Construction File:

BCCA introduces a Guideline for Choosing a Project Delivery Method

The British Columbia Construction Association has developed recommended guidelines for the selection of a project delivery method, in association with its regional offices (BC Construction Association – North, Southern Interior Construction Association, Vancouver Island Construction Association and Vancouver Regional Construction Association).

Selection of the project delivery method is one of the most important decisions affecting the success of a project, and is a decision which needs to be made very early in the process. Owner expertise, capacity and project circumstances each influence the selection of a project delivery mode. Though projects may appear similar, evaluating each project individually can lead to different conclusions on the best project delivery model.

Project size, complexity, innovation, uncertainty, urgency, and the degree of Owner involvement, expertise and capacity each affect delivery method selection and the difficulty of achieving the required results. However, the Owner chooses how much to be directly involved, by either assigning an in-house Project Manager or contracting out much of this role. The Project Manager is the Owner’s representative for delivery of the project, whichever method is selected. The Owner’s in-house resources or, should they decide to contract with a single entity, are responsible for overseeing design, planning, scheduling, project accounting, and coordination and control of construction.

A project delivery system defines the structure of the relationships of the parties, the roles and responsibilities of the parties, and the general sequence of activities required to deliver the project. Regardless of how they are structured, all delivery methods involve three parties: Owner, Consultant and Builder/Constructor.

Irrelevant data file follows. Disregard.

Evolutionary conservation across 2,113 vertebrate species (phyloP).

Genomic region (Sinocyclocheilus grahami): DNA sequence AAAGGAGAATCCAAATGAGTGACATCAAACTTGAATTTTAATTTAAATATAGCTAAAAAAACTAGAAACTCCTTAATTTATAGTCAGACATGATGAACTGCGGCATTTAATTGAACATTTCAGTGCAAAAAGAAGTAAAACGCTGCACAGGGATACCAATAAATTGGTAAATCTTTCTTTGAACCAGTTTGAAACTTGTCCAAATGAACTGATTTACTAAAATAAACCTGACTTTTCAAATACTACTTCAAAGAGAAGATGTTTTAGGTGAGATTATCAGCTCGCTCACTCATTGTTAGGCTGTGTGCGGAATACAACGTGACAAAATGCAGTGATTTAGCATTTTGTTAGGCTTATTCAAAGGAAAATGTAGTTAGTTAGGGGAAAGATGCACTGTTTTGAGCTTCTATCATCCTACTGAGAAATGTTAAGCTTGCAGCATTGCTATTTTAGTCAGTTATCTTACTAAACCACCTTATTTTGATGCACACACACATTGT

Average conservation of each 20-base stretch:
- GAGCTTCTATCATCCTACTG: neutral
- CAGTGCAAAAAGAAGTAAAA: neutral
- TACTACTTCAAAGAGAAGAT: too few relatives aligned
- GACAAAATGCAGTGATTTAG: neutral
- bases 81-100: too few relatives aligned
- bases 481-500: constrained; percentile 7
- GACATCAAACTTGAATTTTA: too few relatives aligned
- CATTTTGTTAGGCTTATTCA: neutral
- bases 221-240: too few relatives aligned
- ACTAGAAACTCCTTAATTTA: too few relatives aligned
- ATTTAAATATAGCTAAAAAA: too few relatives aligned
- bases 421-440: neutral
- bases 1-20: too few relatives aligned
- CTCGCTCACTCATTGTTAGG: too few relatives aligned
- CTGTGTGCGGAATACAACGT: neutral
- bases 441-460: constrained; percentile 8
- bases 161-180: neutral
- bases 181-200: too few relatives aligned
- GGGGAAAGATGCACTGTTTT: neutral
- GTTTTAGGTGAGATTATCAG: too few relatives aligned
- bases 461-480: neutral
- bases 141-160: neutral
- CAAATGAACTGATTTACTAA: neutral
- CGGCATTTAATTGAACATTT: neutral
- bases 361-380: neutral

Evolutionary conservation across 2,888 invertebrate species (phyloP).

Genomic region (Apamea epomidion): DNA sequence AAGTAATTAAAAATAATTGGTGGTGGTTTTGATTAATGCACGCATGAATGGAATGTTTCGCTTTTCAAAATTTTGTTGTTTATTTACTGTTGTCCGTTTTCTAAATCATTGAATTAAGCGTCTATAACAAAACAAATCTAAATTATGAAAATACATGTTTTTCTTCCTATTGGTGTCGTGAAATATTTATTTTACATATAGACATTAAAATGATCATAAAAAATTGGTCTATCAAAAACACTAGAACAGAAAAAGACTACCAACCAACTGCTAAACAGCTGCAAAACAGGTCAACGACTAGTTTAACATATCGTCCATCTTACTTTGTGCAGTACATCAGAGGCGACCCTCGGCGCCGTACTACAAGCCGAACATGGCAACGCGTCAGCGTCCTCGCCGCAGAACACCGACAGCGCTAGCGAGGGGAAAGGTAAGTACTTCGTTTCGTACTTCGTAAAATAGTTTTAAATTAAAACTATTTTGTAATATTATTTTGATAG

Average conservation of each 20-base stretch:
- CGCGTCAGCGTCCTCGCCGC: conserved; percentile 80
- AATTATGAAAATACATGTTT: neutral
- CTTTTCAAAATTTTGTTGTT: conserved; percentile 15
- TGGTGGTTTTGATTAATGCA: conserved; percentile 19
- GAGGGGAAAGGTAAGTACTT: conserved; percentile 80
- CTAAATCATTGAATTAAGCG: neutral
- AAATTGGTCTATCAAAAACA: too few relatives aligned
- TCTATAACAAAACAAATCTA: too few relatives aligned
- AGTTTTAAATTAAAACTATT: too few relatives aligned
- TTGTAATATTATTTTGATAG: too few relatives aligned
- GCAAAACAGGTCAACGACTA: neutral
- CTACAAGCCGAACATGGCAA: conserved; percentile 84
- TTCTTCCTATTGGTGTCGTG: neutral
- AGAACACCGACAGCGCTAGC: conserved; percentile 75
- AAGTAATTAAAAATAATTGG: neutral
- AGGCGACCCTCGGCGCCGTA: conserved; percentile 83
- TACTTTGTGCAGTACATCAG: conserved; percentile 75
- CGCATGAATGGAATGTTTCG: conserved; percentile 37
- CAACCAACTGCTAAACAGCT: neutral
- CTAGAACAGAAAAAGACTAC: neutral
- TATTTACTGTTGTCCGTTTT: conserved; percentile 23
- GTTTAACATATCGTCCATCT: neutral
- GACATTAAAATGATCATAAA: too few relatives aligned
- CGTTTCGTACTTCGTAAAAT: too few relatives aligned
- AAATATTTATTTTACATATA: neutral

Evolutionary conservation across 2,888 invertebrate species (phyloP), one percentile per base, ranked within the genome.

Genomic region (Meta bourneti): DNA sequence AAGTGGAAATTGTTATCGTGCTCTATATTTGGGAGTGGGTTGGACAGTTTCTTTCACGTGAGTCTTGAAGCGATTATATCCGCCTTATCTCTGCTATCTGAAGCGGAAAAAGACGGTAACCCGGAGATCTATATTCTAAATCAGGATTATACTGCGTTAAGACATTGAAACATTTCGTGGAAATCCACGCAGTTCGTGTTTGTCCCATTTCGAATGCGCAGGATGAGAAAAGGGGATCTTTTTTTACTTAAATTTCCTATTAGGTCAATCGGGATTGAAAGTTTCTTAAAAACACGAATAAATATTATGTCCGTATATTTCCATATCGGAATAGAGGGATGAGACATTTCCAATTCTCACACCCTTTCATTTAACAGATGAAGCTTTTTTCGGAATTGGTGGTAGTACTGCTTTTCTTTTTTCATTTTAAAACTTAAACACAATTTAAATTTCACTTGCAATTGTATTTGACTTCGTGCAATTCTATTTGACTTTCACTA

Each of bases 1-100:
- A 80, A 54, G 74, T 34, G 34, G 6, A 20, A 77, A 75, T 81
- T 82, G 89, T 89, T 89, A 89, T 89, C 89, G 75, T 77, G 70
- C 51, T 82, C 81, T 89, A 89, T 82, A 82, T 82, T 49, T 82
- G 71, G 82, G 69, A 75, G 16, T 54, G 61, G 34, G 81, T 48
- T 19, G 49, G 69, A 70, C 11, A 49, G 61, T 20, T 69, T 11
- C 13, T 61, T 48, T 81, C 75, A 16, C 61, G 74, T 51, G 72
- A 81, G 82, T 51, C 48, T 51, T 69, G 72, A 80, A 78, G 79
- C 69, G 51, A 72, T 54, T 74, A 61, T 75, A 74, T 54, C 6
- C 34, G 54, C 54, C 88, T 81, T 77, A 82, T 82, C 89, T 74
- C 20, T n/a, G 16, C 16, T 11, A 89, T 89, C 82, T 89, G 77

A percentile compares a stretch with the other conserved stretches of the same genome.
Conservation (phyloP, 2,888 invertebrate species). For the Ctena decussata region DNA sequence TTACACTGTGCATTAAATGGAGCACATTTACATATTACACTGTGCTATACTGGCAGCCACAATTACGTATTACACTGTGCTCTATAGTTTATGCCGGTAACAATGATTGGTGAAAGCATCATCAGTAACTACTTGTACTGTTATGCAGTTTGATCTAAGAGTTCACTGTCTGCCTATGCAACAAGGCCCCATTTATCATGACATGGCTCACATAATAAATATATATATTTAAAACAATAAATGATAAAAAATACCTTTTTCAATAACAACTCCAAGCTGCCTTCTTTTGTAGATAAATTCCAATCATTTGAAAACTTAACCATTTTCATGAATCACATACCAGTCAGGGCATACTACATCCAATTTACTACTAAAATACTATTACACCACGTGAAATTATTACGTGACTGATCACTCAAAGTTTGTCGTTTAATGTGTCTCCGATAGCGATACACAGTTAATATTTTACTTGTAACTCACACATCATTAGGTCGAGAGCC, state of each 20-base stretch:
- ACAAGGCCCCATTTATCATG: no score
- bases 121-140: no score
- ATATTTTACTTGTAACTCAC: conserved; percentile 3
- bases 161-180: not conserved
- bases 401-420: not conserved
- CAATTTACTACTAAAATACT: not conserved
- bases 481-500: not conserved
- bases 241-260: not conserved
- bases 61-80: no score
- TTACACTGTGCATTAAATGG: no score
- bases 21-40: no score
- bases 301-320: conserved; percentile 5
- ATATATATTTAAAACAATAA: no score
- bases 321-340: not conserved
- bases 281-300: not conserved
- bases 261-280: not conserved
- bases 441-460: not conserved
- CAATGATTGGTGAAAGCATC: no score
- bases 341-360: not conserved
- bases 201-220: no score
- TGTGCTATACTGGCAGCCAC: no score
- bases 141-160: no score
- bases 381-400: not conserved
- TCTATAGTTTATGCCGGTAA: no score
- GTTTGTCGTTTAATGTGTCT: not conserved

The relationships, roles, and responsibilities of the parties involved vary considerably under different project delivery systems. The Owner contracts responsibilities and risks to design professionals, builders and specialists, and retains some risks in-house. The main differences among delivery methods lie in:

  • contract formation and – most crucially – the parties to whom the various
  • responsibilities and risks are assigned;
  • the incentives to meet the contract requirements; and,
  • the assignments to carry out contract administration and other project management services.

This new BCCA guideline outlines the basic differences and features of each type of construction delivery method, or contractual arrangement, and of advantages and risks inherent with each type.

The construction industry’s health and integrity depends on every qualified firm having an equal opportunity to compete. In the public sector, owners must be diligent in honouring the public trust when choosing project delivery options and must ensure the method chosen is used fairly and properly, to serve the public interest with high-quality, cost-effective and timely construction. Whatever option is utilized, the selection process for construction procurement should be consistent, open, and competitive.